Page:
Now you listen to me, I'm an advertising man, not a red herring. I've got a job, a secretary, a mother, two ex-wives and several bartenders that depend upon me, and I don't intend to disappoint them all by getting myself "slightly" killed.Anyway, completely tanked but still with his wits about him, Roger with a bad case of the room zooms, somehow gains control of the car before it goes off the cliff, and takes us on hair-raising ride through the back roads of Long Island where he zigs and zags as best he can avoiding oncoming cars while at the same time trying to keep his eyes open and the car on the road. He's taken off to the hoosegow after he slams on the brakes to avoid a bicyclist in his path and is rear-ended by the cop on his tail. After spending the night in the pokey on the charge of drunk driving, he appears before a judge at a hearing accompanied by his lawyer and his mother, none of whom believe his far-fetched tale. Defending his innocence, he pledges to the judge, the police, and all within earshot to "get to the bottom of all this" with or without their help. Upon hearing this his wacky mother throws up her hands and admonishes Roger by saying: "Just pay the two dollars dear."
Twelve years after the movie was released, while the penalty for driving under the influence was more than two bucks, it was still little more than a slap on the wrist. I remember visiting my uncle's family about twenty miles from our home. Since my father came directly from work, my parents drove there separately. My dad could really put away the alcohol back then in his prime, but that evening he drank more than even he could handle and was visibly drunk. As there were only two drivers in our family at the time and absolutely no question that we would leave with as many cars as we arrived in, my drunk father drove home and I drew the short straw as the person who was to accompany him. I may have had more terrifying moments in my life, but I can't remember any. The trip may not have been as hair raising as Cary Grant's joy ride in the Hitchcock movie, but it was bad enough. The funny thing was, even though my dad was completely shit-faced, no one, not even my mother thought twice about sending us off into the night with no more than a giggle noting my dad's condition, and an ironic "drive carefully" to send us on our way. God certainly must have been looking out for us that evening because we somehow made it home without incident.
A dozen years later, DUI penalties were more than just a slap on the wrist. That was the era when thanks to groups like MADD (Mothers Against Drunk Driving), it became unfashionable to chuckle while putting a drunk friend or family member behind the wheel of a car. All that didn't prevent me on occasion from driving when I shouldn't have. One evening when I was on a softball team and the other team didn't show up for a game, our team put that extra two hours to good use by heading straight for the bar. With the head start, by the end of the evening we were all pretty wasted. It just so happened that I drove to work that day and wasn't about to keep my car in the garage overnight, so I drove home in a mild stupor. Now my father was a very aggressive driver while sober, and even more so when he was drunk. Since I never shared my late father's sense of self-confidence, not by a long shot, I would by and large describe myself as a defensive driver, especially while shall we say, tipsy. That evening I planned my journey very carefully, hoping to minimize any chance of causing anyone harm or getting into trouble by choosing the road less traveled to get home. To this day I can remember practically every moment of that commute home, all two hours or so of what should have been a twenty minute trip, driving half the speed limit with my face about five inches from the steering wheel. My memory of that evening ends the minute I got home when I passed out on the floor.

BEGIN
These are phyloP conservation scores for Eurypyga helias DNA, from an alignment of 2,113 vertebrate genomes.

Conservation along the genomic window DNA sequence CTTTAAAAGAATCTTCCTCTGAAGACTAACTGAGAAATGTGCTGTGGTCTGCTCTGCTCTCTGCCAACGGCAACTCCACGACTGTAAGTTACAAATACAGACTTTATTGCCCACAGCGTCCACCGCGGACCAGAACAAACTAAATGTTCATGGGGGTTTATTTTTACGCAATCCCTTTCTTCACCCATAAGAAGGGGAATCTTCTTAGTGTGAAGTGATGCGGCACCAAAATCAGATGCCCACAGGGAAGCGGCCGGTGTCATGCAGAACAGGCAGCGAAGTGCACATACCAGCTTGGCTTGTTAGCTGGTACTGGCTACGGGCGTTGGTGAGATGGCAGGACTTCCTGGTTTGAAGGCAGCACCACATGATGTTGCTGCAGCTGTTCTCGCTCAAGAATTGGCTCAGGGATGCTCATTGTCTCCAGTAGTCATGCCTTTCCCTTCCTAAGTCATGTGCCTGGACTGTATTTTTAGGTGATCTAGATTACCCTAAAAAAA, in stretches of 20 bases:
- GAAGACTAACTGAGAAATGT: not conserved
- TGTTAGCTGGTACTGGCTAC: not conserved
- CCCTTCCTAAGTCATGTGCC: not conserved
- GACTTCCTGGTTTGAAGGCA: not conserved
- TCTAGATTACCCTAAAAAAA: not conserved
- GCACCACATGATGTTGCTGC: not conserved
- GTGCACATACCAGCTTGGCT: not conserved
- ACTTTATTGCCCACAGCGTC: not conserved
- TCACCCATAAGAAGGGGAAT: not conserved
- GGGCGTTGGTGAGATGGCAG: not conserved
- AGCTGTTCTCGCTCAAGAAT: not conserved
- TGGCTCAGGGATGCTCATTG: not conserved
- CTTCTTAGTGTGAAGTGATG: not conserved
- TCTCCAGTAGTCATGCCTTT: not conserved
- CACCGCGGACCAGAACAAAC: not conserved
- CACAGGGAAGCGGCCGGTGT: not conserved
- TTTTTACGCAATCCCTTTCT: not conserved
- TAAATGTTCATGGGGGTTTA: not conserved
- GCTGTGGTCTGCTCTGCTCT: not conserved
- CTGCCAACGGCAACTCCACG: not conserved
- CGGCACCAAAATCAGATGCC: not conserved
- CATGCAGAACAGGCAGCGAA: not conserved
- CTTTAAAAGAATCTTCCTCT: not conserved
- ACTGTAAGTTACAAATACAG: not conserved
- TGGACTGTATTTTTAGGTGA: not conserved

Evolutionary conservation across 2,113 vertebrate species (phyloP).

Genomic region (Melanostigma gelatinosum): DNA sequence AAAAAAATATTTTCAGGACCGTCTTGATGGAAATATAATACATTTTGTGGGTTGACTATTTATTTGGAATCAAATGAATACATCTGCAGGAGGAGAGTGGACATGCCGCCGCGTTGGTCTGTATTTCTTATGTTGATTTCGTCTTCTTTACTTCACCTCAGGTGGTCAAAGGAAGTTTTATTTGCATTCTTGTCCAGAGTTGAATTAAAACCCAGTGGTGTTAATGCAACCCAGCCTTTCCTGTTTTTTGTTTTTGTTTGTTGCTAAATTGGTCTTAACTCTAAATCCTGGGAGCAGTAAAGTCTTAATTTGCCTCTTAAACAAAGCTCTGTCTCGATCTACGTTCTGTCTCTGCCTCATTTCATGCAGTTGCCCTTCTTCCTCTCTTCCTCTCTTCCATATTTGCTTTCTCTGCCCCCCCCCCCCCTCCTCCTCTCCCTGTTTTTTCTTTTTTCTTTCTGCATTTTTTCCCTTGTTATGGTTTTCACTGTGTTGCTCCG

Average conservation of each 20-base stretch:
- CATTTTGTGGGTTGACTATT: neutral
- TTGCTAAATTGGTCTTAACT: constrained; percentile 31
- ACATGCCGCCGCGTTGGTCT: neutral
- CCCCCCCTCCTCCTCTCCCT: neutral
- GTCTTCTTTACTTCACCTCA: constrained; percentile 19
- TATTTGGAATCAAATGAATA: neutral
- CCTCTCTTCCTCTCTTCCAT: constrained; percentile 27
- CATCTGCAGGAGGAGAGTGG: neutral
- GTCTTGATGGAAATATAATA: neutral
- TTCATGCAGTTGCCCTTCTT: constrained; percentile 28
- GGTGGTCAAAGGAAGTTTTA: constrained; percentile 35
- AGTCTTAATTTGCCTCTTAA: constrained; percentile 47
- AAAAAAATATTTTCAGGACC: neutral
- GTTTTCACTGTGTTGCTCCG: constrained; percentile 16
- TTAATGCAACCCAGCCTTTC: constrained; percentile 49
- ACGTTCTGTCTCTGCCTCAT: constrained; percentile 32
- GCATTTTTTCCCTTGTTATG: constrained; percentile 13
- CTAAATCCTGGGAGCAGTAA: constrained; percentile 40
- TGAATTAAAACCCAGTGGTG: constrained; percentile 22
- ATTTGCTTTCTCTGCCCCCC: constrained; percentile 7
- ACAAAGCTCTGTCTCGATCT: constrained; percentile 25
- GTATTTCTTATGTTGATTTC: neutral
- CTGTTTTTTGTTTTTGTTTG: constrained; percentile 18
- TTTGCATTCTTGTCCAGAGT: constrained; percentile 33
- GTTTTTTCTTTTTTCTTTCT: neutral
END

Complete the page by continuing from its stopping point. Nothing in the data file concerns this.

Flash forward some thirty years to today where there is zero tolerance for drunk driving. A DUI conviction now can result in the indefinite suspension of one's driver's licence, serious time behind bars, and social ostracization. While all that should give pause to reasonable people before they drink and drive, there are still folks who throw all caution to the wind and get behind the wheel when they have no business to do so. According to MADD, that number is about 300,000 per day. Last Saturday night, a husband and wife were driving home to the Milwaukee area after attending a wedding in Chicago. As they were passing through Kenosha, little more than half way home, they were hit head on by a pickup truck going the wrong way on an interstate highway at an estimated speed of 100 miles per hour. The husband died instantly and his wife sustained very critical injuries, but not life threatening. Their two children fortunately were not with them at the time, they were informed that they would never see their father again by their uncles. My wife and I learned of the tragedy Sunday evening. The deceased was my wife's first cousin.
Moments before the accident, the driver of the pickup truck that killed a member of our family fled the police after being stopped, then continued driving south in the northbound lanes of the superhighway.